As just one example, a standard deviation 0 may be used to generate one or more thresholds. For instance, one or more of the following thresholds could be generated: σ above a predicted value, σ below the predicted value, 2σ above the predicted value, 2σ below the predicted value, 3σ above the predicted value, 3σ below the predicted value, etc. In some implementations, the standard deviation σ may be received from a SPM block that monitors the first process variable Y, for example. The standard deviation σ received from the SPM block could be a nominal standard deviation stored in the SPM block or in another block or device. In other implementations (e.g., in implementations in which a standard deviation a of a first process variable is known to vary based on the first process variable and/or at least a second process variable), the standard deviation σ generated by the SPM block could be used to train a model of the standard deviation σ. As just one specific example, the model could model the standard deviation σ of the first process variable as a function of the mean of the first process variable or the mean of a second process variable. Such a model may comprise any of a variety of models suitable for use in a process plant such as a regression model, a high fidelity model, a neural network, a fuzzy logic-based model, etc. In one particular implementation, a model may be utilized such as described in U.S. patent application Ser. No. ______ (Attorney Docket No. 30203/41600), entitled “METHOD AND SYSTEM FOR DETECTING ABNORMAL OPERATION IN A PROCESS PLANT,” filed on same day as the present application. For example, the model may include multiple regression models corresponding to different regions of operation.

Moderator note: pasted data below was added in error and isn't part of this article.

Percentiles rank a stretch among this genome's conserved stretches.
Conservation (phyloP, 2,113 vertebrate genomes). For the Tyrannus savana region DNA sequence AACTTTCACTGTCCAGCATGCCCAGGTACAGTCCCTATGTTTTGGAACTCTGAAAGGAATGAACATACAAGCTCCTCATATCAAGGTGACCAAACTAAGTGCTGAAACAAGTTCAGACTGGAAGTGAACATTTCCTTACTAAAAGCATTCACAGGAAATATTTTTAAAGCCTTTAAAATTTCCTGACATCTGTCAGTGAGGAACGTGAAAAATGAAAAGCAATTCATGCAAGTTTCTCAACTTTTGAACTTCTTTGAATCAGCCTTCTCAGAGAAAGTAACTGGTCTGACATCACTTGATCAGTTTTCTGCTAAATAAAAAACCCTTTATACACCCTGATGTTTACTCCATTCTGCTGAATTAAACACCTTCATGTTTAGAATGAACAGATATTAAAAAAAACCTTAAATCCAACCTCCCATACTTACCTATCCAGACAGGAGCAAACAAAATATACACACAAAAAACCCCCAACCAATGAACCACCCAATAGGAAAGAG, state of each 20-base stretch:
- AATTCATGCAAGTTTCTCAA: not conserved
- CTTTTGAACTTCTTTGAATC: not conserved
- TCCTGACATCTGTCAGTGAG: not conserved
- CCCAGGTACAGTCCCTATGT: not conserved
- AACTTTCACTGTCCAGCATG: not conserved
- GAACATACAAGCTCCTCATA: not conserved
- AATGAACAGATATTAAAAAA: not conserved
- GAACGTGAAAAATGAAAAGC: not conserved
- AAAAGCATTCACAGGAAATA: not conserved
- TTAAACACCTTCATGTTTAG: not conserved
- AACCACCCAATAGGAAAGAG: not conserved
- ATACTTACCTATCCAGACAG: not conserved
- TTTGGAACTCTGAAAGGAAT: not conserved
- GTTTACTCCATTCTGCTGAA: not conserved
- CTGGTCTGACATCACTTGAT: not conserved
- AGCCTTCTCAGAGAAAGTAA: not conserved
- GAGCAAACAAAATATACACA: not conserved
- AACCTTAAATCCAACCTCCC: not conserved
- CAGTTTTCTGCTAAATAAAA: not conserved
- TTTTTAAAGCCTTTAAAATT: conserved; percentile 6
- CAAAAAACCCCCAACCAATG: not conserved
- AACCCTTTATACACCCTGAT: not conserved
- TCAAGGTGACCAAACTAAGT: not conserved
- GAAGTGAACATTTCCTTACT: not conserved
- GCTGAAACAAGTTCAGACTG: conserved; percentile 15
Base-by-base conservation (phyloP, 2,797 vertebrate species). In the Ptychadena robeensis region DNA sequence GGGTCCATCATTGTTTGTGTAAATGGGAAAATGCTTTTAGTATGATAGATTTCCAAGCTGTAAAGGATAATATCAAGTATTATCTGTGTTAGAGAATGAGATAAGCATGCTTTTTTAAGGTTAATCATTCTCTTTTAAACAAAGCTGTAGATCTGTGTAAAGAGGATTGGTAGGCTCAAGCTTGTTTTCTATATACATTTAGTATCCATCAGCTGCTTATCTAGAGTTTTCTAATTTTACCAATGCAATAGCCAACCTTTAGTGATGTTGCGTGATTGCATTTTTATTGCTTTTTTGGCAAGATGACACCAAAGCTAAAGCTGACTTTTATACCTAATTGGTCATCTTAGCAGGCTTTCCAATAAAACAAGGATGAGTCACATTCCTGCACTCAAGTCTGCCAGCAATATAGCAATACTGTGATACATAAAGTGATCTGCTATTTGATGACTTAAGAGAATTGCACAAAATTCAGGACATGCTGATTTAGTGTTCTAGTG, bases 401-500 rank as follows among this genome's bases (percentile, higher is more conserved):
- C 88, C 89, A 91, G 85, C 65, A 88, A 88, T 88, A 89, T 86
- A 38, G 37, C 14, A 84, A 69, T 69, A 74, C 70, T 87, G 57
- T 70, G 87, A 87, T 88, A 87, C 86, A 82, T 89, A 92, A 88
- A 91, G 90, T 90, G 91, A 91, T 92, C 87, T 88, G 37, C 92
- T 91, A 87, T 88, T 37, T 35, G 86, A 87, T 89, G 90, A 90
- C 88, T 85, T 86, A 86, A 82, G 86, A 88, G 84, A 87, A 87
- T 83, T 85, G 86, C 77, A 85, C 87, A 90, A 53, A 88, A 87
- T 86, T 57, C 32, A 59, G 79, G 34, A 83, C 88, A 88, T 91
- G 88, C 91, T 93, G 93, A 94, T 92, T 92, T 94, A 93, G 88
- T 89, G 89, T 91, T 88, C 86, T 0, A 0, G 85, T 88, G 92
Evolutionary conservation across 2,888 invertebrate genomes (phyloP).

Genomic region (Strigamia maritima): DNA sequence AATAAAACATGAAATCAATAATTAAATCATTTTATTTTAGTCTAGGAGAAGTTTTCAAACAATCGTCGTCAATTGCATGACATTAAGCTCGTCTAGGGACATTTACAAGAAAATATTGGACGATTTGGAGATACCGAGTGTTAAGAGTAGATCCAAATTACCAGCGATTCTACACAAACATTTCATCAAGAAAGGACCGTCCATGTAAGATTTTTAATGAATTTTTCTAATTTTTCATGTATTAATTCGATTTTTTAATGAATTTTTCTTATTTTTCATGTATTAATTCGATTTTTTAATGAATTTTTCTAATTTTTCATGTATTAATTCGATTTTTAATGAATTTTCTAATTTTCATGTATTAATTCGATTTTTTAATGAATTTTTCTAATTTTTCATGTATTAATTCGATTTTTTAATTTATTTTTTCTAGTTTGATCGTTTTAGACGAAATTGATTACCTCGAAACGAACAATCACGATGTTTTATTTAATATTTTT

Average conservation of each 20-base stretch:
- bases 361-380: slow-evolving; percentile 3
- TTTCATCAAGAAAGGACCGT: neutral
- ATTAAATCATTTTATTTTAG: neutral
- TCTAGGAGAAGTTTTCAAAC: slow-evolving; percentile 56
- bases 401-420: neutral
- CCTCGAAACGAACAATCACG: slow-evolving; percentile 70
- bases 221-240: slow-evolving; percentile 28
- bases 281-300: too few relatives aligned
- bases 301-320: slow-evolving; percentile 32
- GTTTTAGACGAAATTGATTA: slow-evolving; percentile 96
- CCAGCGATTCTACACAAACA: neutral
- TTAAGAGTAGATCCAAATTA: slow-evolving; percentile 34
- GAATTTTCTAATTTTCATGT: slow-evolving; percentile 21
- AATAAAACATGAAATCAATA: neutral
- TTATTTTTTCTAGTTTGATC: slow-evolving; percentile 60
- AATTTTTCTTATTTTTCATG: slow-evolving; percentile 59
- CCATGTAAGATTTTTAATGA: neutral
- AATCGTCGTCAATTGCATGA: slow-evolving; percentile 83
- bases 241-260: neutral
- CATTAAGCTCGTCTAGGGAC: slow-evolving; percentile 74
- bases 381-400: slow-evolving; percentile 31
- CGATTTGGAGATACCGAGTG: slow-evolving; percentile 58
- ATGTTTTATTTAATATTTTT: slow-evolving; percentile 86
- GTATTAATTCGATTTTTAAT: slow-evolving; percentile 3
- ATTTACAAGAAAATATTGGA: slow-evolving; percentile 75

FIG. 8 is a block diagram of an example threshold system 260 that the deviation detector 116 (FIG. 3) may include. The threshold system 260 may comprise a threshold generator 264 and a comparator 268. The threshold generator 264 may receive one or more statistics of the first process variable, and generate one or more thresholds based on the received statistics. As just one specific example, the threshold generator 264 may receive a standard deviation σ and may generate one or more of the following thresholds: a +σ threshold, a −σ threshold, a +2σ threshold, a −2σ threshold, a +3σ threshold, a −3σ threshold, etc. As described above, the one or more statistics may be received from an SPM block or a model, for example.

In some implementations, the threshold generator 264 may be omitted. For example, if only a +σ threshold is desired, a received standard deviation σ may be used as the threshold.

The comparator 268 receives the thresholds generated by the threshold generator 264, and also receives the first process variable Y and the predicted value YP. Generally, the comparator 268 determines whether values of Y fall within one or more regions defined by the predicted value YP and the thresholds received from the threshold generator 264. More specifically, for a given threshold +M, the comparator 268 determines whether values of Y fall within the region Y>YP+M. As another specific example, if +3σ and −3σ thresholds are utilized, the comparator 268 may determine whether values of Y fall within the region Y>YP+3σ, and whether values of Y fall within the region Y<YP−3σ. As another example, the comparator 268 may determine whether values of Y fall within a region Y>YP, and may determiner whether values of Y fall within a region Y<YP.